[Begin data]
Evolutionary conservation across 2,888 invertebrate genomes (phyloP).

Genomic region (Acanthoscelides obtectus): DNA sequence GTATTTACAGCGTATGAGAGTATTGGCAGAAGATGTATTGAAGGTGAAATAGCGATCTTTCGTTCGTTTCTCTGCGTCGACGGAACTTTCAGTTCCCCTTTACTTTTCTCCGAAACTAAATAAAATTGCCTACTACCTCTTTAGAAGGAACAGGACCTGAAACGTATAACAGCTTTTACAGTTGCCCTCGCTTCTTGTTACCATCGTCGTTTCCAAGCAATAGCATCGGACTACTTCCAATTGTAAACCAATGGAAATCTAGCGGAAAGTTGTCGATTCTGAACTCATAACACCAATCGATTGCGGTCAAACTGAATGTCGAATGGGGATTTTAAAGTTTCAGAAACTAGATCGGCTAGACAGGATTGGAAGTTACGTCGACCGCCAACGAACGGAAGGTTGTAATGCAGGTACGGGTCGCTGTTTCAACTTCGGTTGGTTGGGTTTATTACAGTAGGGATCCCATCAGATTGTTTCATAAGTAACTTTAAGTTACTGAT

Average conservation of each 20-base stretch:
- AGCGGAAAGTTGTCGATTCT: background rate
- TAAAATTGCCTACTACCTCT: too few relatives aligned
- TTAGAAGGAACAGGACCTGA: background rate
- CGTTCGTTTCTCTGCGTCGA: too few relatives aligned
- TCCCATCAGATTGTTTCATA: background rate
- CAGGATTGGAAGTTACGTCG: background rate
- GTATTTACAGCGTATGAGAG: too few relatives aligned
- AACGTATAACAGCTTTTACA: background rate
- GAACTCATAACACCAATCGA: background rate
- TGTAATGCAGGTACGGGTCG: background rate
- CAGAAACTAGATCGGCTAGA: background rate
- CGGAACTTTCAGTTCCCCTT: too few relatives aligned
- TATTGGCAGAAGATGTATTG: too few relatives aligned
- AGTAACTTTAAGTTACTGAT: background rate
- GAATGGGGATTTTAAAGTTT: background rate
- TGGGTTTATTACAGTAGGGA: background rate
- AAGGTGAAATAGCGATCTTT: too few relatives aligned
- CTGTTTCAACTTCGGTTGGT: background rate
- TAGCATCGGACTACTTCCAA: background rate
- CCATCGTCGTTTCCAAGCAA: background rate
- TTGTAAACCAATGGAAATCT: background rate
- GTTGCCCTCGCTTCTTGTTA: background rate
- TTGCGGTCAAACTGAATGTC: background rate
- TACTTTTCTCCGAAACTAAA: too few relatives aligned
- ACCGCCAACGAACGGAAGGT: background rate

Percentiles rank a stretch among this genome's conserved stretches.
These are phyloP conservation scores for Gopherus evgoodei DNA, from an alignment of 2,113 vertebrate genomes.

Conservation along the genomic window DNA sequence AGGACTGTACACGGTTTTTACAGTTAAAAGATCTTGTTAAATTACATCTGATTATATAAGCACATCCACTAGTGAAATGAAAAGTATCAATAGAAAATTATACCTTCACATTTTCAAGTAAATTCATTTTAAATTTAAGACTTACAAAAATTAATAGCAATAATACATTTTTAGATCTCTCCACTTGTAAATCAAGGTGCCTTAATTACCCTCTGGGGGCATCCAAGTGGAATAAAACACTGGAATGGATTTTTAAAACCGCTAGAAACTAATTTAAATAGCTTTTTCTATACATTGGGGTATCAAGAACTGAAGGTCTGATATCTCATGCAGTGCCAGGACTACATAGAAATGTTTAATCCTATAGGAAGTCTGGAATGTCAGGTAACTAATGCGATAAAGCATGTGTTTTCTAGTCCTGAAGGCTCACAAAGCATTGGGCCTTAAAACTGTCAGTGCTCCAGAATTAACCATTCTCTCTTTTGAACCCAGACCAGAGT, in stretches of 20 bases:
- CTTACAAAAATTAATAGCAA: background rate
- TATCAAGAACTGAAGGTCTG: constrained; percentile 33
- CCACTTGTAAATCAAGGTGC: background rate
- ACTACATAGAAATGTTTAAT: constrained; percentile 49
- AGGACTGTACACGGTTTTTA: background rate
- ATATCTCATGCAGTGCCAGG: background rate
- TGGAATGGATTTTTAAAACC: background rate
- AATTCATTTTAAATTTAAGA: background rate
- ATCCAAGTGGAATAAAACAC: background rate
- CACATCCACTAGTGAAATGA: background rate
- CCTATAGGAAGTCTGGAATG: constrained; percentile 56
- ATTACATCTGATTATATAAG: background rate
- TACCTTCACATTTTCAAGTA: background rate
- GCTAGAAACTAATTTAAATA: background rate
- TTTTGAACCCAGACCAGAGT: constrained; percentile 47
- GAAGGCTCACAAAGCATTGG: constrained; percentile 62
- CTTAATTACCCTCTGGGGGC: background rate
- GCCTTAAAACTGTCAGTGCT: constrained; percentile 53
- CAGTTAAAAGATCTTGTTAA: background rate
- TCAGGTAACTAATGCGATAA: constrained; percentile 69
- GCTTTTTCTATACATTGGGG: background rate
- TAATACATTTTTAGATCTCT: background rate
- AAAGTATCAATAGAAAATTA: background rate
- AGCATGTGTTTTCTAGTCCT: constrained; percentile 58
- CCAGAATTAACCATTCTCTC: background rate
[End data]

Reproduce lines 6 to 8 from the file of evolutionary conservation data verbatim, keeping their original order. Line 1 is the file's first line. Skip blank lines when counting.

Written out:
- TTAGAAGGAACAGGACCTGA: background rate
- CGTTCGTTTCTCTGCGTCGA: too few relatives aligned
- TCCCATCAGATTGTTTCATA: background rate